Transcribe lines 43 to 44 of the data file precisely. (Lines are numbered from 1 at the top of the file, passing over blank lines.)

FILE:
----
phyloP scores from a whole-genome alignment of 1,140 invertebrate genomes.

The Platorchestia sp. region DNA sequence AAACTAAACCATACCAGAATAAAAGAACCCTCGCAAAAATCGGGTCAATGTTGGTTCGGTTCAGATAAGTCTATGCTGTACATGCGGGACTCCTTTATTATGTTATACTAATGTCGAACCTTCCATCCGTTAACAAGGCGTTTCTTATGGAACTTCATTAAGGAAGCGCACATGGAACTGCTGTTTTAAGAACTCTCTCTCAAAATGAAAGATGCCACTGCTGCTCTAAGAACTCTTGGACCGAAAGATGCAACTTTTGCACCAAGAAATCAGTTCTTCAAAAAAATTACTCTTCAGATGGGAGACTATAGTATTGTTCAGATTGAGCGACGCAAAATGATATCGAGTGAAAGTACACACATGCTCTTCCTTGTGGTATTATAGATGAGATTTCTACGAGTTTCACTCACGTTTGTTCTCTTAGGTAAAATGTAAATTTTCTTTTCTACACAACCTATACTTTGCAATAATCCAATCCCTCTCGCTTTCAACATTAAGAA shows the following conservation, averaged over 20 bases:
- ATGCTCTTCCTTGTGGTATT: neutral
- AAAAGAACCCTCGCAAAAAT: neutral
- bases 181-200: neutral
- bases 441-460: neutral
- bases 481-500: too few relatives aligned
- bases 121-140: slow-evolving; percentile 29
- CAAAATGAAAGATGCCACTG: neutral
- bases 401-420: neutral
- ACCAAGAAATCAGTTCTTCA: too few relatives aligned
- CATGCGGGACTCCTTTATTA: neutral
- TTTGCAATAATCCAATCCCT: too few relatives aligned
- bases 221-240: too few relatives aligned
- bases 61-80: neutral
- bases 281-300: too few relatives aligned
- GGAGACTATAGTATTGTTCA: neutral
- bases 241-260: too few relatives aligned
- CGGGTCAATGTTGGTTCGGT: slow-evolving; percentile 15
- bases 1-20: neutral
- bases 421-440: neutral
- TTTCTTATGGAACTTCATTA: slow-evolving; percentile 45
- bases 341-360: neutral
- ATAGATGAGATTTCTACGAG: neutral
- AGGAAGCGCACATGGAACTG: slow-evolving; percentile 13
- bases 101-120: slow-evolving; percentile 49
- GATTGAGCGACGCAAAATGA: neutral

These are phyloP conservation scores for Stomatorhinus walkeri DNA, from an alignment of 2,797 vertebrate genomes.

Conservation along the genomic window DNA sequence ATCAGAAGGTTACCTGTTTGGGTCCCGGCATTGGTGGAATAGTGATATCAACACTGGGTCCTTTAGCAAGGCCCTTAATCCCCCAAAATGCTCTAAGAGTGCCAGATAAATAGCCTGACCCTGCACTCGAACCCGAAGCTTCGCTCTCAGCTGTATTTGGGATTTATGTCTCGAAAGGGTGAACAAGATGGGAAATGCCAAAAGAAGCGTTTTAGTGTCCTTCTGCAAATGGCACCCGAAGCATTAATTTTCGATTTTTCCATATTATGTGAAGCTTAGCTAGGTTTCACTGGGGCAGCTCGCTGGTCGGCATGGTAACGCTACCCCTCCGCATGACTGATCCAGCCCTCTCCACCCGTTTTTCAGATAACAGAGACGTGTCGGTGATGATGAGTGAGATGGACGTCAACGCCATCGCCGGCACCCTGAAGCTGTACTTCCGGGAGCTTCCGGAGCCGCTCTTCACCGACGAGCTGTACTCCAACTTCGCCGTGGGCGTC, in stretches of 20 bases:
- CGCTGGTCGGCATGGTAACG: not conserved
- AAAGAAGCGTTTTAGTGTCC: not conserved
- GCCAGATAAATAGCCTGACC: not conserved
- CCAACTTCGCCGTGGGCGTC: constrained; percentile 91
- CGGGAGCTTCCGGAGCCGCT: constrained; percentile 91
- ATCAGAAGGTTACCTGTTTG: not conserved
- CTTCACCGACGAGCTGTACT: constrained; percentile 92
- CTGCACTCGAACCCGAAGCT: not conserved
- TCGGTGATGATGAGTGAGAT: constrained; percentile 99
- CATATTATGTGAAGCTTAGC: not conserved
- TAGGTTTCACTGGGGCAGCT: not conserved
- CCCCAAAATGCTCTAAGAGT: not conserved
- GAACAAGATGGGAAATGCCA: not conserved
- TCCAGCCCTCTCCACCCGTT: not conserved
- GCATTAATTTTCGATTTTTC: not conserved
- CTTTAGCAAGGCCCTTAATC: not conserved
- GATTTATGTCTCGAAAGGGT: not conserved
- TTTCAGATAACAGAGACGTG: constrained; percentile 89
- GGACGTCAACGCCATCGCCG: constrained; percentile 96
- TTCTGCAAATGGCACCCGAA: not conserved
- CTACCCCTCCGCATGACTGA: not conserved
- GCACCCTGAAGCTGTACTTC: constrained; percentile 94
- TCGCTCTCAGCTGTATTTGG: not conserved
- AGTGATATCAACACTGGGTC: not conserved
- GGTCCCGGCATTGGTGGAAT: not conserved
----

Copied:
- TCCAGCCCTCTCCACCCGTT: not conserved
- GCATTAATTTTCGATTTTTC: not conserved